"Until we are rooted in the moving pilgrimage, until we have fully stepped through the door which begins the spiritual journey, then the universe will always seem threatening. The particular will respond as if it is going to be swamped or overwhelmed. But once we have stepped across the threshold of the survival instinct - that is the work of faith expressed in commitment and daily perseverance to the spiritual path - then the universal and the particular are no longer felt to be a threat or tension, but are united in a relationship of love."   
The Selfless Self, Laurence Freeman OSB     
Yesterday, I sat in meditation with a resident who has Parkinson's. After our meditation time, she quietly said, "I feel we are sitting in friendship."  I agreed. The time is a gift to both of us and I am going to try to schedule some additional meditation time with her. She considers herself to be Buddhist. I consider myself to be Christian. Together, we experience only love.  Yesterday, in one of my worship services in a rehab hospital, a patient told me she was Muslim. I introduced myself and welcomed her. She seemed intrigued by the service, and afterwards thanked me, and I thanked her for being with us. I have a sense that God does not get wrapped up in what we call ourselves but rather simply asks that we love one another, and this world.   
The beautiful plant in the picture is a native plant, the California lilac, or Ceanothus. I have read that they can be grown in a container as long as they do get too root bound.  I am going to try, as I think the only spot that gets enough sun in our garden is by the driveway so it will need to be in a pot.  I am going to need some professional advice, as I know California natives do not like a lot of water.  However, I believe this endeavor is worth trying for the sake of both our honey bees and our California native bees. Indeed, I spotted a bumblebee visiting this plant, but (as usual) my photograph turned out very poor. They are wily creatures!  
Let us trust our journeys for they have been started in love. Particulars may not matter quite as much as we think. 

Tuesday, May 23, 2017

Daily Tasks

"Wherever there is love, there is only prayer."    
David Steindl-Rast

A Vigil in Pink

In today's entry from Blessings of the Daily, Brother Victor writes of finding a yellow iris blooming in the corner of the garden.  "I am usually reluctant to remove such a beauty from the garden, but tomorrow is Ascension day, and all that is best in our gardens shall be offered to the Lord."   Although I do not often hear of Protestants speaking of Ascension, I find this devotion touching.  I am grateful for these gentle teachings.   
In this spirit I offer you this threesome. I usually do not group pictures together in one post, but this morning I feel the need to celebrate God's extravagant love.  Let us remember that love will always endure and it can be found right here among us. Yes, even today love overflows. 

Thursday, May 18, 2017

The Central Place

So much of what is happening in our national setting is not about liberation of the human spirit, but rather constriction. Without a sense of  common good, we turn into a nation of marauders, grabbing what we can, leaving desperation and despair in our wake.  Let us not succumb to this ploy.  Fortunately, our human journey continues, and there is more to be revealed.  God is not done with us yet, and if we do not give up, love will prevail.      

"Past experience and future evolution are in harmony when the present moment of God, entered into prayer, is given central place; and the monastic life, like the whole Christian life, is not about restricting but liberating the potential of each human being."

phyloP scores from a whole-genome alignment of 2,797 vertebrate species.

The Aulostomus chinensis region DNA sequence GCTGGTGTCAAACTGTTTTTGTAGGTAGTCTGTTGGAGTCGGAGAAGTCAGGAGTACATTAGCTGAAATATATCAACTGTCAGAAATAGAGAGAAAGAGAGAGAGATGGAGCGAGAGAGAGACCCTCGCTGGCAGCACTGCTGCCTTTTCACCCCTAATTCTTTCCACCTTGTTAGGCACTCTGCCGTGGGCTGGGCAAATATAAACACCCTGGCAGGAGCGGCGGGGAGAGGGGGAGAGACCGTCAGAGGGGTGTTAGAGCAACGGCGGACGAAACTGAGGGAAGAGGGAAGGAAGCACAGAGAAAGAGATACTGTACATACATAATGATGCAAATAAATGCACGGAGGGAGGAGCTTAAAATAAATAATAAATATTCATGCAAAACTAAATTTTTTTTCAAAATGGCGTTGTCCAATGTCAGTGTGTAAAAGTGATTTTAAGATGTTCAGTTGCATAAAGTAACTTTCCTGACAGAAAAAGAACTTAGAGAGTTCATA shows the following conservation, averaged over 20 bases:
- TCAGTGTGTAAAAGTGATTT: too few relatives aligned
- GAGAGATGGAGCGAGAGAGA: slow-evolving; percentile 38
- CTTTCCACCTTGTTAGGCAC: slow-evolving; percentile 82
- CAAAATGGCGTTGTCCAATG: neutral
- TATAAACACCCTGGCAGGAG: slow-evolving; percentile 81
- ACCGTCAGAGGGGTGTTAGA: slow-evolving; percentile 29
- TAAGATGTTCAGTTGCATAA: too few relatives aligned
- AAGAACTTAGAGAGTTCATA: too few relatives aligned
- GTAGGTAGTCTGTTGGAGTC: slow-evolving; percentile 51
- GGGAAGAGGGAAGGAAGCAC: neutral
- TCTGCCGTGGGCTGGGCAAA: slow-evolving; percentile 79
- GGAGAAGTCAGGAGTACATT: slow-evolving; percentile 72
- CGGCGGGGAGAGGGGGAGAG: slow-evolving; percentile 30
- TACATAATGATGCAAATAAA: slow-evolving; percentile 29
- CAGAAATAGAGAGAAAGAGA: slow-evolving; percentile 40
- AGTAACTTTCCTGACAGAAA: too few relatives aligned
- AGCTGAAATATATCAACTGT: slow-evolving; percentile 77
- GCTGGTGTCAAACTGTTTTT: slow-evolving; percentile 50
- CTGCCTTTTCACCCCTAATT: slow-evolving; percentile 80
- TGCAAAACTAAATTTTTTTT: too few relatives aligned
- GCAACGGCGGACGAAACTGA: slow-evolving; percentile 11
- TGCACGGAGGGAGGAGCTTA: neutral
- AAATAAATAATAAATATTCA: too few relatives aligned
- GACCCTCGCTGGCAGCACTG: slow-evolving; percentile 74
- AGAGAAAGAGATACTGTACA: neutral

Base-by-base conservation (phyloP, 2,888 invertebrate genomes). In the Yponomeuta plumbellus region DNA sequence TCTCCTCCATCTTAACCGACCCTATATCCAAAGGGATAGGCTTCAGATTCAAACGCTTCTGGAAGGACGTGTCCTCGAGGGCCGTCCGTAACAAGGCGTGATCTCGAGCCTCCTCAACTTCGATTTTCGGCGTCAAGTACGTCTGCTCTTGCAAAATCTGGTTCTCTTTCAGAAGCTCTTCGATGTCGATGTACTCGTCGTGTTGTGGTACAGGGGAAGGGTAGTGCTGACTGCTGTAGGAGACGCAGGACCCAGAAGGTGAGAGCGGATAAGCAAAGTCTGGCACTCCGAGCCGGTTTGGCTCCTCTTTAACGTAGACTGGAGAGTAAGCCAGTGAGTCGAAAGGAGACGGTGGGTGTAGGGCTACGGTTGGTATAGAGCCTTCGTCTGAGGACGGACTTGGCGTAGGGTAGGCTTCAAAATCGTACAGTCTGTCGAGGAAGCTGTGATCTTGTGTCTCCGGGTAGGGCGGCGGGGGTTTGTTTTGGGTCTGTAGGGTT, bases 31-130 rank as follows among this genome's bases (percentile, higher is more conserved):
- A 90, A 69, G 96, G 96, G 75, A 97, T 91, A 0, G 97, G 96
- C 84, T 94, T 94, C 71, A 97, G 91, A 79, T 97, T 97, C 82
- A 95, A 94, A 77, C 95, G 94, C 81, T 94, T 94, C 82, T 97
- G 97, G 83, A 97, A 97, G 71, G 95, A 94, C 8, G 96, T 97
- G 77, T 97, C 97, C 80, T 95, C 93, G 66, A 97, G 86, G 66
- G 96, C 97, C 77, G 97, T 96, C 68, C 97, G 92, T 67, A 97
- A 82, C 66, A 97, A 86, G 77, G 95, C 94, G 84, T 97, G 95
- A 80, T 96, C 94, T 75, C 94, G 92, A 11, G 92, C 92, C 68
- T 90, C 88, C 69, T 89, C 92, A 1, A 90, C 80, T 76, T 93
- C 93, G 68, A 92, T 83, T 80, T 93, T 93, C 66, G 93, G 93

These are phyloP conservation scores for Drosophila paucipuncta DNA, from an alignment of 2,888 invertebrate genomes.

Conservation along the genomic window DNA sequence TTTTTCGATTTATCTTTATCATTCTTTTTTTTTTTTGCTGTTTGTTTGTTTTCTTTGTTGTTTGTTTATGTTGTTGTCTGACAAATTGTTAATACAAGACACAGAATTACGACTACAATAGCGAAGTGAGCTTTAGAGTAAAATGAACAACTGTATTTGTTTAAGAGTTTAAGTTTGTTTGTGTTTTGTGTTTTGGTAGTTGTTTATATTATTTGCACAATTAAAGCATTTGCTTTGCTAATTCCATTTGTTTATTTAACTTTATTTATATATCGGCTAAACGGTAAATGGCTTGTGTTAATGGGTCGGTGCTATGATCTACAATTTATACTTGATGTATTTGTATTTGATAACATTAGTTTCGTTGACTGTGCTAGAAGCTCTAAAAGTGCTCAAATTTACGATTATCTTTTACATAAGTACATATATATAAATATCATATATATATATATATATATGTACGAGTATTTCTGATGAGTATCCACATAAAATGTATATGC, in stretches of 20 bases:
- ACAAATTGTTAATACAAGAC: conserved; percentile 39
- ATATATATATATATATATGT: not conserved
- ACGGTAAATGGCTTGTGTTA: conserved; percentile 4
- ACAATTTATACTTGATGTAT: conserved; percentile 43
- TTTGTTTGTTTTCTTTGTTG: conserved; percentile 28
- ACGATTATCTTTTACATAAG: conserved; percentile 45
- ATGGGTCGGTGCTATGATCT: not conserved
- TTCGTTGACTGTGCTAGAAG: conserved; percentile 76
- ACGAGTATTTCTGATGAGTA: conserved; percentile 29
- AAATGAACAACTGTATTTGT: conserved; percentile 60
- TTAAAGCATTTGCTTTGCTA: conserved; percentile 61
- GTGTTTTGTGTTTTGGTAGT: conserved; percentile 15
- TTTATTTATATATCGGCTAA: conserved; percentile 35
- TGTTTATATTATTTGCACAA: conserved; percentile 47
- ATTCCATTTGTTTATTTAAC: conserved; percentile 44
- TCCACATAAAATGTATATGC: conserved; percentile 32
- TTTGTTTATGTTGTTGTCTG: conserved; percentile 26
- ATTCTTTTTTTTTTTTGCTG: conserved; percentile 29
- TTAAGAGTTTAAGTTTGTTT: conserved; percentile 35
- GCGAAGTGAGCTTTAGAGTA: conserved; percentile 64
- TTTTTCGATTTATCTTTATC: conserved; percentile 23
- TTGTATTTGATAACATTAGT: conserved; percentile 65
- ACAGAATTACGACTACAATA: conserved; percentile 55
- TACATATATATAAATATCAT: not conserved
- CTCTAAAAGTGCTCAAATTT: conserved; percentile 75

Laurence Freeman OSB  

Tuesday, May 16, 2017

Singing Over You

If one peruses my traveling Bible, it is pretty easy to see where I must often turn to.  Pages are marked and earmarked in a variety of ways, including colored paperclips. However, there is a section that is remarkably pristine: The Hebrew prophets. I feel too many of their messages are too stern to read to those who are frail and ill.  Therefore, when I received the May 16 Bible verse of the day, I was surprised.  It comes from Zephaniah 3:17-18. We read of God singing over us!  
Last Sunday I read from Deuteronomy 32:10 which is from the Song of Moses.  I think it is worth pondering what song God is giving us. What is God singing over you as she spreads her eagle wings and hovers over your nest, guarding you and those you love as the apple of her eye? I baptized a beautiful baby boy that morning.  As I held him in my arms, I did not think to sing, but I did whisper to him that he would be loved forever and that no one could ever take his baptism away; he belonged. Perhaps he did indeed hear a gentle reassuring song of joy because yes, he smiled. Maybe God did as well.  I shall keep listening. I know I felt those wings.    
The LORD, your God, is in your midst,
a warrior who gives victory; 
he will rejoice over you with gladness,
he will renew you in his love; 
he will exult over you with loud singing 
as on a day of festival.     
Zephaniah 3:17-18  

Friday, May 12, 2017


After my first service yesterday, I took a few minutes to enjoy a pollinator friendly garden close to where I parked. It is actually the front garden of an apartment building, and I have enjoyed watching the transformation of this space. These plants are quite large; I am sure they are over six feet tall, and almost just as wide, and yesterday they were in full bloom with pollen in abundance. It was a little chilly and breezy, so I did not see any pollinators, but I reveled in the beauty and the exuberant number of  blossoms. As I stepped away, I noticed I had pollen on my shirt and pants.  As I brushed off my clothes, I thought, "Well, I guess that makes me the pollinator!" I am a poor substitute, but it was a joyful reminder of this ancient, life giving process.